James “Jim” Beaver
University of Puerto Rico
Dr. James Beaver, University of Puerto Rico, has had a distinguished and extraordinarily productive career as a common bean breeder and geneticist for the lowland tropics of Central America and the Caribbean. His leadership and commitment to collaborative research, institutional capacity strengthening, and the development of a new generation of scientists have contributed to his success as a principal investigator of USAID-funded grain legume research projects in the Bean/Cowpea Collaborative Research Support Program (CRSP) (1982-2006), the Dry Grain Pulses CRSP (2007-2012), and the current Feed the Future Innovation Lab for Collaborative Research on Grain Legumes Program (Legume Innovation Lab) (2012-2017).
During his illustrious career, Dr. Beaver has developed more than 45 high yielding, early maturing, and disease resistant cultivars and germplasms of common bean in diverse market classes that are being grown by smallholder farmers in Central American and the Caribbean. Within Puerto Rico, the small white-seeded cultivars ‘Morales’ and ‘Verano’ are grown widely and are examples of Dr. Beaver’s contributions to U.S. agriculture.
Through an enduring collaborative partnership with Dr. Juan Carlos Rosas, bean breeder at the Escuela Agricola Panamericana-Zamorano in Honduras, the team of Drs. Beaver and Rosas has elucidated the genetics of disease resistance and the development of SCAR makers for four different genes for bean golden yellow mosaic virus (BGYMV) resistance and a gene that confers resistance to common bacterial blight, two economically important diseases that can cause up to 90 percent losses in bean yield within this tropical region.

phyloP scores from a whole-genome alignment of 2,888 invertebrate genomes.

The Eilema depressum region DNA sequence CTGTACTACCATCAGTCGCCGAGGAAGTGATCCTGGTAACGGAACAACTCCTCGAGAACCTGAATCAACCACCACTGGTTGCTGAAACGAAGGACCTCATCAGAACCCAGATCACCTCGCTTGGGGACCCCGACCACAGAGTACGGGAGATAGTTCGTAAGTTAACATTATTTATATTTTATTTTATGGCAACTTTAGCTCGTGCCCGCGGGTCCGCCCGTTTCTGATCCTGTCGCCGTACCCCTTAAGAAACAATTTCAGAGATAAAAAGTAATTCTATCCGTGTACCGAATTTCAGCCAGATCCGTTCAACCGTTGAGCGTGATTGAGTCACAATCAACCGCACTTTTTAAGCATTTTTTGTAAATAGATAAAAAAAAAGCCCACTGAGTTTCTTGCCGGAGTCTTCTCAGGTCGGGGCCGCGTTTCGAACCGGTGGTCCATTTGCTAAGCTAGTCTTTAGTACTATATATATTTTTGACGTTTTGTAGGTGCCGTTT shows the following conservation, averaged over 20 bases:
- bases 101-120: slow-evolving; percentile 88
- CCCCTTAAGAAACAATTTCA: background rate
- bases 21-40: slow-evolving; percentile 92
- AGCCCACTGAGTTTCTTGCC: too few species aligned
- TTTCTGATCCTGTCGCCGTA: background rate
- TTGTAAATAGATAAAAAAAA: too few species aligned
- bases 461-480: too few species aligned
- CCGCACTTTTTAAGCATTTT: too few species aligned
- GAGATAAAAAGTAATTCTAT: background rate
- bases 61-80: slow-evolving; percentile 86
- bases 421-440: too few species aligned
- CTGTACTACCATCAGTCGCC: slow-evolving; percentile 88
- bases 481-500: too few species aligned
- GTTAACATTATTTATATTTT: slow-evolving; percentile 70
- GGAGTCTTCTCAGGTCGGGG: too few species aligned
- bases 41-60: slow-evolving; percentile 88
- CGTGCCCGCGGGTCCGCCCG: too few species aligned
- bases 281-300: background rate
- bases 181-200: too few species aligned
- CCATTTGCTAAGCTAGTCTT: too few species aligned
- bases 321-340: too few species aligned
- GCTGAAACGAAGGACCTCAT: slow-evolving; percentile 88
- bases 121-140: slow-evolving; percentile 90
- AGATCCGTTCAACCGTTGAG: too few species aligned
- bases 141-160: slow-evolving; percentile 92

Dr. Beaver has also been a principal proponent and visionary scientist in the development and release of cultivars with pyramided viral, fungal, bacterial, and insect resistances within the common bean research community through the integration of genetic studies, conventional breeding approaches, marker assisted selection, and the development of novel screening techniques. These efforts have resulted in the pyramiding of disease resistance to Bean common mosaic virus (BCMV), Bean common mosaic necrosis virus (BCNMV), Bean golden yellow mosaic virus (BGYMV), bacterial blight, and web blight.
During the current Legume Innovation Lab project, the team of Drs. Beaver and Rosas has also incorporated bruchid (grain weevil) resistance in new common bean varieties, enabling household storage of bean grain for food and nutritional security purposes. This is a game-changing technology for smallholder farmers in the tropics of both Latin America and Sub-Saharan Africa, where postharvest losses can undermine successes in increasing bean yields.
Drs. Beaver and Rosas have also provided innovative leadership by developing and promoting local seed multiplication systems in Haiti and Central America to ensure that smallholder farmers have access to quality seed of varieties with improved genetics.
Among his many recognitions, Dr. Beaver has received the Bean Improvement Cooperative’s Meritorious Service and Distinguished Achievement Awards, a 2015 Certificate of Recognition from the House of Representatives of the Commonwealth of Puerto Rico for Bean Research Contributions, and the 2007 Arturo Roche Award for Excellence in Research presented by the dean and director of the College of Agricultural Sciences of the University of Puerto Rico. He was also named a fellow of the Crop Science Society of America in 2011.
A major part of Dr. James Beaver’s legacy are the over 50 Master’s level students that he has mentored who are now successful researchers in universities, national agriculture research organizations, International Agriculture Research Centers and the private sector around the world.
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